The spring of 2017 saw the installation of Big Sky School District’s 7.125 kW solar photovoltaic array on the south-facing roof of Ophir School. The system—an array of solar panels that looks down on the playground—along with a digital kiosk run by Bonneville Environmental Foundation displaying the energy data, exposes Big Sky youth to the possibilities of renewable energy.
Located near the gym in Lone Peak High School, the kiosk shows how much energy the solar array generates, allowing students to view output in real time and over time.
Also accessible online, the data shows that in the past 19 months, the array has generated more than 12,5000 kilowatt-hours of energy, enough to power an average home for 1 year or a TV for 12 years. The greenhouse gases avoided amount to about 17,700 pounds of carbon dioxide.
“We thought it was going to be cool idea,” Big Sky School District Superintendent Dustin Shipman said. “We wanted to be able to teach the kids about renewable energy options and what better way to do that when you have it right there in your own system.”
The community came together to bring the educational opportunity to fruition. Lisa Lillelund of Mango Networks coordinated funding for the $39,000 project, garnering a $29,000 Universal System Benefits Renewable Energy Grant from NorthWestern Energy. She said the project would have fallen flat without work by Energy 1, who procured and installed the solar array for a nominal fee, and two private donations from the Bulis family and Highline Partners.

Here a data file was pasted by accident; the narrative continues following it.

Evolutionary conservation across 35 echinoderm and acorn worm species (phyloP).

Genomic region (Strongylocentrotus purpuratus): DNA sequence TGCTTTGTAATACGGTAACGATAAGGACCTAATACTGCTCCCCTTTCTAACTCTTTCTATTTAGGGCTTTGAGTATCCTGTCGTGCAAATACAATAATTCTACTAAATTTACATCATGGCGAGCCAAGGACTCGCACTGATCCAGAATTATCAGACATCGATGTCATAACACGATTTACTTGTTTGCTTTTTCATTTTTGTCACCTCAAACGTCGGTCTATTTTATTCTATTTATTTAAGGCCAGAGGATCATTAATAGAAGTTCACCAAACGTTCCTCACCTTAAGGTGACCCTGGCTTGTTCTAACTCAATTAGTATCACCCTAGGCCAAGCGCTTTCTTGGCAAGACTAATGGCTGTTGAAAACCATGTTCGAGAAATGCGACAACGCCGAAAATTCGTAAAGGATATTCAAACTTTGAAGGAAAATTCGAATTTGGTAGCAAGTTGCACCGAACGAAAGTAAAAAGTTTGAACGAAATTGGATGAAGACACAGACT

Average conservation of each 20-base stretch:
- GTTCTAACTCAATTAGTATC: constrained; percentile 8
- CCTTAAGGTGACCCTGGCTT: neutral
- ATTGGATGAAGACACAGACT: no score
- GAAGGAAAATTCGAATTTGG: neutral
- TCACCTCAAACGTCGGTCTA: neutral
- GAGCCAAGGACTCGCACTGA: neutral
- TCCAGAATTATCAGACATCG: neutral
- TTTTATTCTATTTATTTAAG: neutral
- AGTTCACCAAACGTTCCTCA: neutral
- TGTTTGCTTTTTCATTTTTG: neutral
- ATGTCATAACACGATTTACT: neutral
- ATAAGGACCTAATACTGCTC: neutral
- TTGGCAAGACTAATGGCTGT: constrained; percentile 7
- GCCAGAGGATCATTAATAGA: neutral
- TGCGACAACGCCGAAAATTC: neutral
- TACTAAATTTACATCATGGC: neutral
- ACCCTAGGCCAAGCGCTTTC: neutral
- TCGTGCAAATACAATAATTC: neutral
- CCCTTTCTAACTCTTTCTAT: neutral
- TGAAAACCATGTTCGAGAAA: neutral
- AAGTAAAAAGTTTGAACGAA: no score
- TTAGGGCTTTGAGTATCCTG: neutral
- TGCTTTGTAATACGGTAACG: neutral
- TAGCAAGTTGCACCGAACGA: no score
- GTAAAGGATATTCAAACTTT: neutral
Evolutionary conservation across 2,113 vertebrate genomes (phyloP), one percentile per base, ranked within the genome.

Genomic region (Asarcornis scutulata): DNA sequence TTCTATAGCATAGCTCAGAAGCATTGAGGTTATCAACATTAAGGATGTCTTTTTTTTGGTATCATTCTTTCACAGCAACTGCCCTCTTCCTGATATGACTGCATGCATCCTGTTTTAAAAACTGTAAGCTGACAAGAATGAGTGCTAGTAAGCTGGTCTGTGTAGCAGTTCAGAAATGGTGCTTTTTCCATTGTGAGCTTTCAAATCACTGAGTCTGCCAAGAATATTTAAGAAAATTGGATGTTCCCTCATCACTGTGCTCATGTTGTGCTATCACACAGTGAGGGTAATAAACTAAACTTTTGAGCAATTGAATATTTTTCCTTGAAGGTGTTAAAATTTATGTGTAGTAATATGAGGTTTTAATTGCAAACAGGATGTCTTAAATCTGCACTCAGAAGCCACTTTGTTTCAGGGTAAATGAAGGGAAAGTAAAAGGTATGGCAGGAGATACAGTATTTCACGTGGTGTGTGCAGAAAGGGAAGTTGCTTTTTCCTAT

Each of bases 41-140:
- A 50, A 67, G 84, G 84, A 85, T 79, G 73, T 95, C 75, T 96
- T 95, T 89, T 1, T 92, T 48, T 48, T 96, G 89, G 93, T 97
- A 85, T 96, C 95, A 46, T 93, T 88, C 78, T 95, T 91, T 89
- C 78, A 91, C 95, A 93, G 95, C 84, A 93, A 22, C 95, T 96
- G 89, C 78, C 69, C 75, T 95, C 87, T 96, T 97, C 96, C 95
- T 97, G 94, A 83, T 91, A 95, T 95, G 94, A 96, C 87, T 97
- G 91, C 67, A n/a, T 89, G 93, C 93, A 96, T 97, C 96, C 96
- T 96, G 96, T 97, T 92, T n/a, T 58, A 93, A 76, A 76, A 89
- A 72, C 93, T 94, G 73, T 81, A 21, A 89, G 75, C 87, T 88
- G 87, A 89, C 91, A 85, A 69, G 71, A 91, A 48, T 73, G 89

“Alternative energy—especially solar—is a no-brainer in this nation,” Rob McRae of Highline Partners said. “I do think that in 10-15 years, there’s going to be tremendous growth in that industry.”
That growth is already evident. According to a September report by the Solar Energy Industries Association, in the second quarter of 2018 U.S. market installations of solar photovoltaic arrays increased by 9 percent, year-over-year, and in the first half of the year, 29 percent “of all new electricity generating capacity brought online in the U.S. came from solar PV.”
“I think people appreciate and love Big Sky because of its beauty, but the integrity of this place depends on being more environmentally friendly and having sustainable practices,” Ania Bulis said. “This [array] was an opportunity to send the right message to our children.”
Although the array doesn’t significantly offset the school’s energy costs, it sets a precedent in the community, beginning but not ending with education. Bulis thinks the next step in the right direction would be a long-term sustainability plan for Big Sky that all community members can get behind.
A next step for the school district could be more ability to function off the grid. “We would love to partner with any organization in order to expand our use of renewable energy,” Shipman said.